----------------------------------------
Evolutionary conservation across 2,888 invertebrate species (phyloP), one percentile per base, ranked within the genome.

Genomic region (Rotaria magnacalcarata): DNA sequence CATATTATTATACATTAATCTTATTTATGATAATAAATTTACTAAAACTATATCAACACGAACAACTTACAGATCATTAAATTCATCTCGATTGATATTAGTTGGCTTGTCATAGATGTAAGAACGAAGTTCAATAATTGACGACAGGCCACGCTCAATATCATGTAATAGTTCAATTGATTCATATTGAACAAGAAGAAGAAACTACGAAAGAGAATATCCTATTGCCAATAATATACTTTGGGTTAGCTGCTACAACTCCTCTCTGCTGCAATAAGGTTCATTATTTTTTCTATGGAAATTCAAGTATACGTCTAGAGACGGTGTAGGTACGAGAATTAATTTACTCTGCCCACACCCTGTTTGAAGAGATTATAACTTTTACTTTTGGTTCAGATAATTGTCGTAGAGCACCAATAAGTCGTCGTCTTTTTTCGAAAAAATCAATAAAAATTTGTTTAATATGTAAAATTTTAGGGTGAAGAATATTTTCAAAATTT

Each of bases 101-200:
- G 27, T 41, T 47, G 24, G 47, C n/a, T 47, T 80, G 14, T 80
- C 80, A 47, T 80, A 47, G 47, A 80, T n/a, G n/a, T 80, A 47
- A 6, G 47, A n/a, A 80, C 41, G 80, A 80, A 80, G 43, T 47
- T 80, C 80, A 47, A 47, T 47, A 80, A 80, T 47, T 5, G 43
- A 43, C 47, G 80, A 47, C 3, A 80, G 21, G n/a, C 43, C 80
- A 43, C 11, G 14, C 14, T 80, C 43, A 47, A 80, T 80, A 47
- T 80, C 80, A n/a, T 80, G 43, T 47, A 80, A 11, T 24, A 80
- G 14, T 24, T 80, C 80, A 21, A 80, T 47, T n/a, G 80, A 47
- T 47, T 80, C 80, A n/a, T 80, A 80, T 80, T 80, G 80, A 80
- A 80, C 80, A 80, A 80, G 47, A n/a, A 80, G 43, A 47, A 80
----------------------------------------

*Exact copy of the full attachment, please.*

Evolutionary conservation across 2,888 invertebrate species (phyloP), one percentile per base, ranked within the genome.

Genomic region (Rotaria magnacalcarata): DNA sequence CATATTATTATACATTAATCTTATTTATGATAATAAATTTACTAAAACTATATCAACACGAACAACTTACAGATCATTAAATTCATCTCGATTGATATTAGTTGGCTTGTCATAGATGTAAGAACGAAGTTCAATAATTGACGACAGGCCACGCTCAATATCATGTAATAGTTCAATTGATTCATATTGAACAAGAAGAAGAAACTACGAAAGAGAATATCCTATTGCCAATAATATACTTTGGGTTAGCTGCTACAACTCCTCTCTGCTGCAATAAGGTTCATTATTTTTTCTATGGAAATTCAAGTATACGTCTAGAGACGGTGTAGGTACGAGAATTAATTTACTCTGCCCACACCCTGTTTGAAGAGATTATAACTTTTACTTTTGGTTCAGATAATTGTCGTAGAGCACCAATAAGTCGTCGTCTTTTTTCGAAAAAATCAATAAAAATTTGTTTAATATGTAAAATTTTAGGGTGAAGAATATTTTCAAAATTT

Each of bases 101-200:
- G 27, T 41, T 47, G 24, G 47, C n/a, T 47, T 80, G 14, T 80
- C 80, A 47, T 80, A 47, G 47, A 80, T n/a, G n/a, T 80, A 47
- A 6, G 47, A n/a, A 80, C 41, G 80, A 80, A 80, G 43, T 47
- T 80, C 80, A 47, A 47, T 47, A 80, A 80, T 47, T 5, G 43
- A 43, C 47, G 80, A 47, C 3, A 80, G 21, G n/a, C 43, C 80
- A 43, C 11, G 14, C 14, T 80, C 43, A 47, A 80, T 80, A 47
- T 80, C 80, A n/a, T 80, G 43, T 47, A 80, A 11, T 24, A 80
- G 14, T 24, T 80, C 80, A 21, A 80, T 47, T n/a, G 80, A 47
- T 47, T 80, C 80, A n/a, T 80, A 80, T 80, T 80, G 80, A 80
- A 80, C 80, A 80, A 80, G 47, A n/a, A 80, G 43, A 47, A 80